New Year. New Job. New You.

Dearest Second Day friends,

Is your New Year’s resolution to find a job that is truly meaningful? Ours is to figure out better ways to help you along in the process.

The hiring pace at most social impact organizations is slow over the first few weeks of the year, but now is the perfect time to update your job search infrastructure to hit the ground running in January. And so, please enjoy these tips from our team below. Shoot us a note at hello@secondday.org with any feedback or ideas for other articles that would be helpful!


10 questions to ask when looking at your resume

  1. Resumes are like works of art.  Everyone has an opinion. So, take in the suggestions, including mine, and personalize for yourself.  Is every word yours so you can explain it?

  2. The purpose of your resume is to generate interest to get an interview. Does your resume sell you or is it more like a backwards obituary?

  3. An employer hires because s/he has problems to solve. How does your resume show you are a problem solver?

  4. Does your resume market your relevant experience and skills to what the company/organization needs?

  5. Do you show the value of your internship, extracurricular, and job experience through what you accomplished and what you learned?

  6. Have you eliminated what is not relevant or are you trying to tell everything you have done?

  7. Does your resume read like a job description? Do you show what you did with those responsibilities?  Does it bring out what you accomplished and how you measure those accomplishments?

  8. Have you looked at your resume objectively and from the hiring manager's perspective?

  9. Have you proof-read thoroughly? The smallest tweaks in one place often lead to unexpected formatting errors in other parts. Getting others to take a look is a great way to also gain them as an advocate in your job search.

  10. Is your profile on www.linkedin.com consistent with your resume?

    1. On your LinkedIn profile, have you included your email address and a link to your resume?

    2. Are you using a professional looking photo?

How to not just survive, but ~thrive~ via networking

Networking is a strange artform that is incredibly relevant at every stage of your career. You often hear “it’s all about who you know”, and that sentiment is not entirely off-base. Networking is about expanding the “who you know” part. According to Commongood Careers, for every cold application that lands a job, thirteen are secured through a personal connection. The secret is that you don’t have to know people before your job search begins: networking can get you there.

It can feel uncomfortable or forced, but do not underestimate the power of putting yourself out there. Networking requires the right balance of being systematic and deliberate, while speaking in your own voice and being genuine. If you don’t feel confident that you have a strong starting base, don’t be intimidated.  Here are some tips to get yourself started:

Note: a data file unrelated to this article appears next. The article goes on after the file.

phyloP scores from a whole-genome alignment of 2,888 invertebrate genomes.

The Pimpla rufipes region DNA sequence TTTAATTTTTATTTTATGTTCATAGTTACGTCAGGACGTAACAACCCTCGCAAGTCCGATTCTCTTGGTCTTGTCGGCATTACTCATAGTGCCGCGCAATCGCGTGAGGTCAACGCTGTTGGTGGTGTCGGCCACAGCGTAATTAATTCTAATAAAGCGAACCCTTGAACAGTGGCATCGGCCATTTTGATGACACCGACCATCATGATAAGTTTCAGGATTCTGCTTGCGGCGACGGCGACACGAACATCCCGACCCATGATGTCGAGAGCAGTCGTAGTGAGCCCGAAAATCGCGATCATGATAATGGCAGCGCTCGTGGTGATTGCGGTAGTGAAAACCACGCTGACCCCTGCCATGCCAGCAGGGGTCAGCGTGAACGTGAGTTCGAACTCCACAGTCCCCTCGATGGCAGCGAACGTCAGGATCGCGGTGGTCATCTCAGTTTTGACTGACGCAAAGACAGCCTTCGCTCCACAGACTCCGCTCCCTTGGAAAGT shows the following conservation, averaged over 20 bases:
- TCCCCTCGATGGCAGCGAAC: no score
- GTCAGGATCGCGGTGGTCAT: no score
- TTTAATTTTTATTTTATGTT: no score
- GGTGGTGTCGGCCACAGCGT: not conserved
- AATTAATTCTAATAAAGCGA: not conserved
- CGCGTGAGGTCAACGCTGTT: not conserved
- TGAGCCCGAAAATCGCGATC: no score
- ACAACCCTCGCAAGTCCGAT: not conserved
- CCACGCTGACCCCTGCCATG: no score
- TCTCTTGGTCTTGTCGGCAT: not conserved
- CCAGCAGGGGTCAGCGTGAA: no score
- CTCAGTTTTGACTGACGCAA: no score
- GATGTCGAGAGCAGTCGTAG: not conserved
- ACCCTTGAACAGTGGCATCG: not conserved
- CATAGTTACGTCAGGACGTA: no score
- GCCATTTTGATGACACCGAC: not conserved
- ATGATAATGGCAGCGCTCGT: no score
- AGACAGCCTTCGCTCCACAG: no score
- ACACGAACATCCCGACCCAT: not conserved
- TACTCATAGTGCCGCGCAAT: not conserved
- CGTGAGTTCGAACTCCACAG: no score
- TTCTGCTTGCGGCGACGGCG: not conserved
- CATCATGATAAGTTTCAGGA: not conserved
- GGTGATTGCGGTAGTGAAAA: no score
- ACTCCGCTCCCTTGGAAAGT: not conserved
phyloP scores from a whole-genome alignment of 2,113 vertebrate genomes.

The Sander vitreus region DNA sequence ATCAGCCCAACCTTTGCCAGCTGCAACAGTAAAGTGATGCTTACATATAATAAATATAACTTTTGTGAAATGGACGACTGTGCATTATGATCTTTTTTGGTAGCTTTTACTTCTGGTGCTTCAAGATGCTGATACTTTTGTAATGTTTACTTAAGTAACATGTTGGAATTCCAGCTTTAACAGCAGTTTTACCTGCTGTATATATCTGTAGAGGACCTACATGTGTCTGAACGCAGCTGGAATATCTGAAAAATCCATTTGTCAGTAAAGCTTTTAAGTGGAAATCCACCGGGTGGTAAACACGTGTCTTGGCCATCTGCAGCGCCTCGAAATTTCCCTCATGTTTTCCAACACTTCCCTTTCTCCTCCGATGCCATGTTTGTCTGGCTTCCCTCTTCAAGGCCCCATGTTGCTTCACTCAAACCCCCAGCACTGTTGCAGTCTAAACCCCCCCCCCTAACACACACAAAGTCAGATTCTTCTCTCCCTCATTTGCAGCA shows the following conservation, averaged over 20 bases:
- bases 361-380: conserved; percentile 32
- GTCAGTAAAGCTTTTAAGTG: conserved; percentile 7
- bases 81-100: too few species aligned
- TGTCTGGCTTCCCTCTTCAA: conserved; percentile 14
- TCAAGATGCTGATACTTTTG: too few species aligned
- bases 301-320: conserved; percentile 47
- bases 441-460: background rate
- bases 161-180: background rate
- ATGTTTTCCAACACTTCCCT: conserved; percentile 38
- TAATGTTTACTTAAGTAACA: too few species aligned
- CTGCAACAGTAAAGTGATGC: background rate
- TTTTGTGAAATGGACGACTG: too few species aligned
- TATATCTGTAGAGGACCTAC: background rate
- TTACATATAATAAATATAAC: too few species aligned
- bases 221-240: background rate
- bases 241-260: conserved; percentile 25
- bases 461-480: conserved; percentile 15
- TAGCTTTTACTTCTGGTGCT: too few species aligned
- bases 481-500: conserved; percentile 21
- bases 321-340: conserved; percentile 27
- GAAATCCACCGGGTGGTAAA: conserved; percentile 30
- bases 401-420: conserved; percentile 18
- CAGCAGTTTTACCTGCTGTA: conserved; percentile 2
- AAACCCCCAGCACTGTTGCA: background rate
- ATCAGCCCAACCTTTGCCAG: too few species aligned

Lay the Groundwork

  • Build your own online profile: We aren’t saying anything groundbreaking when we point out that everything happens online now. Building your presence should happen there, too! LinkedIn is a particularly important social media platform. We all know there are certain rules to how you conduct yourself on Twitter vs. Instagram vs. Snapchat. LinkedIn has its own social norms on how to conduct yourself. Here are some tips.

  • Follow your dream brands/companies: LinkedIn works well in the reverse; be sure to follow your favorite organizations on social media to stay tapped into major announcements, thought leadership activity, and better understand their voice and mission. If they offer a newsletter, make sure to subscribe to learn other ways to engage with the organization.

  • Get business cards made: You’re a grown-up now. Yes, you need business cards. Not only are they any easy way to make a strong impression when networking, but you never know when you’ll be out and about and meet a potential contact. Business cards are a powerful tool in how you represent yourself and network. Here are a few templates to get started. They can be simple; be sure to indicate your name, phone number, and email address (the one you check most regularly). Undergrad students can include school, graduation year, and majors. If you are a creative and have an online portfolio, be sure to have your website on there.

Where to Find People

  • Career services: Every college career center offers different levels of service, but they are a good place to start. They can give you some great starter tips and contacts through the alumni network. Alumni are particularly passionate and devoted networking partners, so take advantage of them as much as you can. Also, alumni are often still able to access career services!

  • Faculty/staff: Start building relationships with faculty and staff as early as possible, particularly those you feel you can build a personal connection with. This will serve your future networking needs, and it certainly can’t hurt your GPA.  Make your presence known in class, find time to chat in their office, and stay in touch on email after the course is over. You would be amazed at how far many professors will go to support you if you share your ambitions.

  • Recent Grads:  As noted above, your alumni network is going to be especially willing to help. They literally know where you’re coming from. Career services are a good start, but you can also use LinkedIn to search for people who attended your school and see where they are employed (Click on search bar > “People” > All Filters > Schools). You can also search for companies you are interested in, and LinkedIn will note if any alumni from your school work there.